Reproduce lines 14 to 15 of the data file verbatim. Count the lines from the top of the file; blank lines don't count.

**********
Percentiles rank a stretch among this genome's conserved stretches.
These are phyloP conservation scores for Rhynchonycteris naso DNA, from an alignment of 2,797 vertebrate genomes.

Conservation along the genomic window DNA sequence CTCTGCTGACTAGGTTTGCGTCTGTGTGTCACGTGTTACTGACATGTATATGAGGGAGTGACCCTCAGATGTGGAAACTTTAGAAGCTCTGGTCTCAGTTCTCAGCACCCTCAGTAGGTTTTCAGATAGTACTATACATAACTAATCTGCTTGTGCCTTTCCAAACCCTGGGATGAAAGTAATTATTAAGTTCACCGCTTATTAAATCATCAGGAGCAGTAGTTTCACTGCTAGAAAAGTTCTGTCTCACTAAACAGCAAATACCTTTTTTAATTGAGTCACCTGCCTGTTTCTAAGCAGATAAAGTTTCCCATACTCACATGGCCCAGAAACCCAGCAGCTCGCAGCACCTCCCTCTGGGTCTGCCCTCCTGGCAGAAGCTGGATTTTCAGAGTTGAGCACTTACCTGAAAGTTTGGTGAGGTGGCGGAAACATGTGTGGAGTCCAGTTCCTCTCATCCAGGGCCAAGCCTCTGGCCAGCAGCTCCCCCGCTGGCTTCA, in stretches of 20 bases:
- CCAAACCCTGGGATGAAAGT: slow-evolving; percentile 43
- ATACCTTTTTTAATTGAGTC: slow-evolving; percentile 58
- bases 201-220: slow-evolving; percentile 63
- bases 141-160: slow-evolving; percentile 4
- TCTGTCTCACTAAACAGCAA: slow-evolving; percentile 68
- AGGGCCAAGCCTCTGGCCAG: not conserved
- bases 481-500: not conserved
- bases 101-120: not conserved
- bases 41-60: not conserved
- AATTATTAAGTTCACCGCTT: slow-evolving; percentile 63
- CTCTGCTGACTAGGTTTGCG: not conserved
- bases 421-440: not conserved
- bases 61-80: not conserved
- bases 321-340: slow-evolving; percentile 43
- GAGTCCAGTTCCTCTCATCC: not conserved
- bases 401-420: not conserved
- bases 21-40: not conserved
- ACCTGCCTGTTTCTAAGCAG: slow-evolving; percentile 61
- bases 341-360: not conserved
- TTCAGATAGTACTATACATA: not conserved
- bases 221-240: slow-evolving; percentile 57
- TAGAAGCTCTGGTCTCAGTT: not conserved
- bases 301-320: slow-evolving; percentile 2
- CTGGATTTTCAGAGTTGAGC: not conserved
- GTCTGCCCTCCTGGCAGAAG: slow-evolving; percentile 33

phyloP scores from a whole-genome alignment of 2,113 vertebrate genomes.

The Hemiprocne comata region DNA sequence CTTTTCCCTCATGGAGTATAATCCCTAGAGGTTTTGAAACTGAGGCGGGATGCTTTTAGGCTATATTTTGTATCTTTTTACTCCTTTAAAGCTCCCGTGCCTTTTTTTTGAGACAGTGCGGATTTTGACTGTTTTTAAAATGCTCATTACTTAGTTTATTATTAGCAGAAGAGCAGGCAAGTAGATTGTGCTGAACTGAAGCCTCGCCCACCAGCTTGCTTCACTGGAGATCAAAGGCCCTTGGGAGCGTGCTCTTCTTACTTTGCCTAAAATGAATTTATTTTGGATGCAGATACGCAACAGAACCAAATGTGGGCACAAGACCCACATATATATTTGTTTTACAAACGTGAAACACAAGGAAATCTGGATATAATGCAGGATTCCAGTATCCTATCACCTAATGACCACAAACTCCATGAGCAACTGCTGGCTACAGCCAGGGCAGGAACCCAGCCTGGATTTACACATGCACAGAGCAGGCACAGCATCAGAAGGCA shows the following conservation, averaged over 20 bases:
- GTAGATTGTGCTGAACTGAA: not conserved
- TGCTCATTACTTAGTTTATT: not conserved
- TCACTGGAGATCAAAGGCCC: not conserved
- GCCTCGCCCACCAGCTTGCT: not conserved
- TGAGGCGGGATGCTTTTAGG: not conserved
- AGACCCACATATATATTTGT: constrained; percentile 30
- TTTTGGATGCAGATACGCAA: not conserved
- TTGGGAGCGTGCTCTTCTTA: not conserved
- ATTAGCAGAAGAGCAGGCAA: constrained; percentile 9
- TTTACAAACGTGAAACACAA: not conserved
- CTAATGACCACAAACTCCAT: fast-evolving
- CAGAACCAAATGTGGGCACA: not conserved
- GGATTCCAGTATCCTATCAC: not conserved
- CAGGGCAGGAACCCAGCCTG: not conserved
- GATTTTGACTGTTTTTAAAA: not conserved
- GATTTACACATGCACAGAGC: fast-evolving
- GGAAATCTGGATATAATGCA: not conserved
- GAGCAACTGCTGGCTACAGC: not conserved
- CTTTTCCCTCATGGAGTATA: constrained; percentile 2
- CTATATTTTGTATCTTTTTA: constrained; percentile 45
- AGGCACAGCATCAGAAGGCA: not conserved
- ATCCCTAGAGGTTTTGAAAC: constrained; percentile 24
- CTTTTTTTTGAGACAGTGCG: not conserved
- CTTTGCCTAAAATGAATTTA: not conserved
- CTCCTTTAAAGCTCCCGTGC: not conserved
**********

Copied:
- CTCTGCTGACTAGGTTTGCG: not conserved
- bases 421-440: not conserved